Monday, February 23, 2015

The "Flow" hive -- There's a sucker born every minute

"There's a sucker born every minute" -- David Hannum (attributed to PT Barnum)

I'm not averse to innovation in beekeeping. There have been plenty of real improvements in the craft since I got started in the early '60s and you'll see most of the new ideas that have had merit over those years in my bee yard.

Now, along comes a flashy new invention that presents itself as an effortless method of harvesting honey: The "Flow" hive. While the website does briefly mention that reponsible beekeepers should still conduct regular inspections, the website seems to imply that all one need to do to bee a beekeeper is to turn a spigot. Our honey bees need and deserve better care than simply opening a spigot. They need regular inspections and, when appropriate, treatments.

Crush-and-strain has been well-tested for thousands of years. The use of a knife and extractor has been well-tested for well over 100 years. Both of these methods were readily adopted because experienced beekeepers could see the obvious merits in them. The improvement of extraction over crush-and-strain was very significant and indisputable, leading to it's very rapid adoption in the craft to the point that even people with only one or two hives often have an extractor.

I predict that the "Flow" hive no beekeeper with more than 5 years of successful beekeeping experience will pay for this gimmick with his/her own money although a handful might be willing to accept one as a gift to be used briefly as a toy. Even then, I predict that the few experienced beekeepers who give it a try will abandon the "Flow" equipment after a season or two. I know of only one experienced beekeeper who has had anything remotely positive to say about this invention -- Michael Bush -- and his remarks seem to be a bit ambiguous (he hasn't actually tested it yet).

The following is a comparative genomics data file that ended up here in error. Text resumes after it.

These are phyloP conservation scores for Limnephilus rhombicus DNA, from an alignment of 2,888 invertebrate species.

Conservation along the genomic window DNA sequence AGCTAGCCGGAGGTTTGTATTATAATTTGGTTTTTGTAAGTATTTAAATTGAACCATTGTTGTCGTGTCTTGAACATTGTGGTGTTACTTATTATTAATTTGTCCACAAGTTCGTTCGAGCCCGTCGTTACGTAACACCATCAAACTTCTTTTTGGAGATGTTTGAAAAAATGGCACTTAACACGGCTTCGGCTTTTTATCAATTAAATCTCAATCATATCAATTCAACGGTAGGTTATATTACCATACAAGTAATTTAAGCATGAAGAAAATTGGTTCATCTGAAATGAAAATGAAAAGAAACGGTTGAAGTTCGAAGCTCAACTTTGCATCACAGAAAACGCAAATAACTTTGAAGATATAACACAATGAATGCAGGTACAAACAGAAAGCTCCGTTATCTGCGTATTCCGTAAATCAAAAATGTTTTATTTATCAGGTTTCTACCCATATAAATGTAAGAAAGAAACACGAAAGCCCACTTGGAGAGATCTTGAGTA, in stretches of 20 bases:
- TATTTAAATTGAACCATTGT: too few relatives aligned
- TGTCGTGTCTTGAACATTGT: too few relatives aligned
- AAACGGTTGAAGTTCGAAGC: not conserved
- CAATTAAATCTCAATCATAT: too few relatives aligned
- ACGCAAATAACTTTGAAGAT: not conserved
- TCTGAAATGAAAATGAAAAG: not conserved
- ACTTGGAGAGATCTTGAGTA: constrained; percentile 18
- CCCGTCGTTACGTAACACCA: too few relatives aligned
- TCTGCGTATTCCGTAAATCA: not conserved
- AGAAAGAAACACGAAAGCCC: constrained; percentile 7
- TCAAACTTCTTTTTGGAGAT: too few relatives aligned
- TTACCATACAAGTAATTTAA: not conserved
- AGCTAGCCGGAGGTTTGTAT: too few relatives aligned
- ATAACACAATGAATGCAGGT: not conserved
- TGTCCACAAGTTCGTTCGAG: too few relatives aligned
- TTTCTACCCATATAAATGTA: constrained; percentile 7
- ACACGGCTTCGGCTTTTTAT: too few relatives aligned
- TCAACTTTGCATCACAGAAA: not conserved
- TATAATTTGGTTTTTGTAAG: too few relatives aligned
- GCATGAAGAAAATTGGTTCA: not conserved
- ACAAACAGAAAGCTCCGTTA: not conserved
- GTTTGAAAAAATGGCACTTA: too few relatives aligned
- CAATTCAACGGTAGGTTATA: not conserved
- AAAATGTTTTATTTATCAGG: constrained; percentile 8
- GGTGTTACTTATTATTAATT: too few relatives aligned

In spite of that avoidance by experienced beekeepers, I predict that the "Flow" hive will be a huge marketing success for up to 5 years because the world is full of gullible people -- beekeepers who typically lose at least 50% of their colonies each year.

The "Flow" hive is a clever gadget designed to extract money from people who think they are beekeepers but really aren't -- people who anthropomorphize honey bees. Beekeepers who fall for gimmicks such as this are not likely to have much long-term success keeping bees. I predict that after that five-year period, this fad will collapse. The inventors will each have nice mansions and will never need to work again -- at your expense. The landfills will receive tons of abandoned "Flow" equipment.

It's a bit like thinking one can put a cow in the back yard and still pour the milk out of a jug. Experimenting on 50,000 of God's living creatures is no place for anyone with little or no experience with bees. A good beekeeper digs into his/her hives every two weeks to check for disease, strong-laying queen, and to ensure the colony has room for colony growth. "...disturbing the bees" is part of the job. One more opening of the lid to harvest is not much extra disturbance to the bees.

Beekeepers who want "to have honey on tap directly from our beehives without disturbing the bees" are probably too lazy or timid to properly manage their bees. Ya want easy, care-free local honey? Go to the farmers' market. It's a lot easier and cheaper not to mention a lot more responsible.

It really isn't all that difficult to harvest honey from a conventional comb -- even for a person with no extractor. Nevertheless, I expect the manufacturer to do quite well selling this novelty to beginners and relatively new beekeepers who want easy local honey. (They are the experts in beekeeping, after all.)

I expect to see a ton of these on the second-hand market when buyers find out that this gimmick is a lot harder to use successfully than advertised.

As Dennis Miller would say, "That's just my opinion. I could be wrong." In five years, someone will have egg on their faces -- those who fell for this gimmick or the experienced beekeepers. Feel free to contact me in 5 years to say, "I told you so" if I am wrong.

One good thing this invention might do is to steer the above-mentioned "experts" toward Langstroth equipment (although the website says it can be adapted to a few other hive designs).

1 comment:

  1. It turns out that the "Flow" isn't so new after all: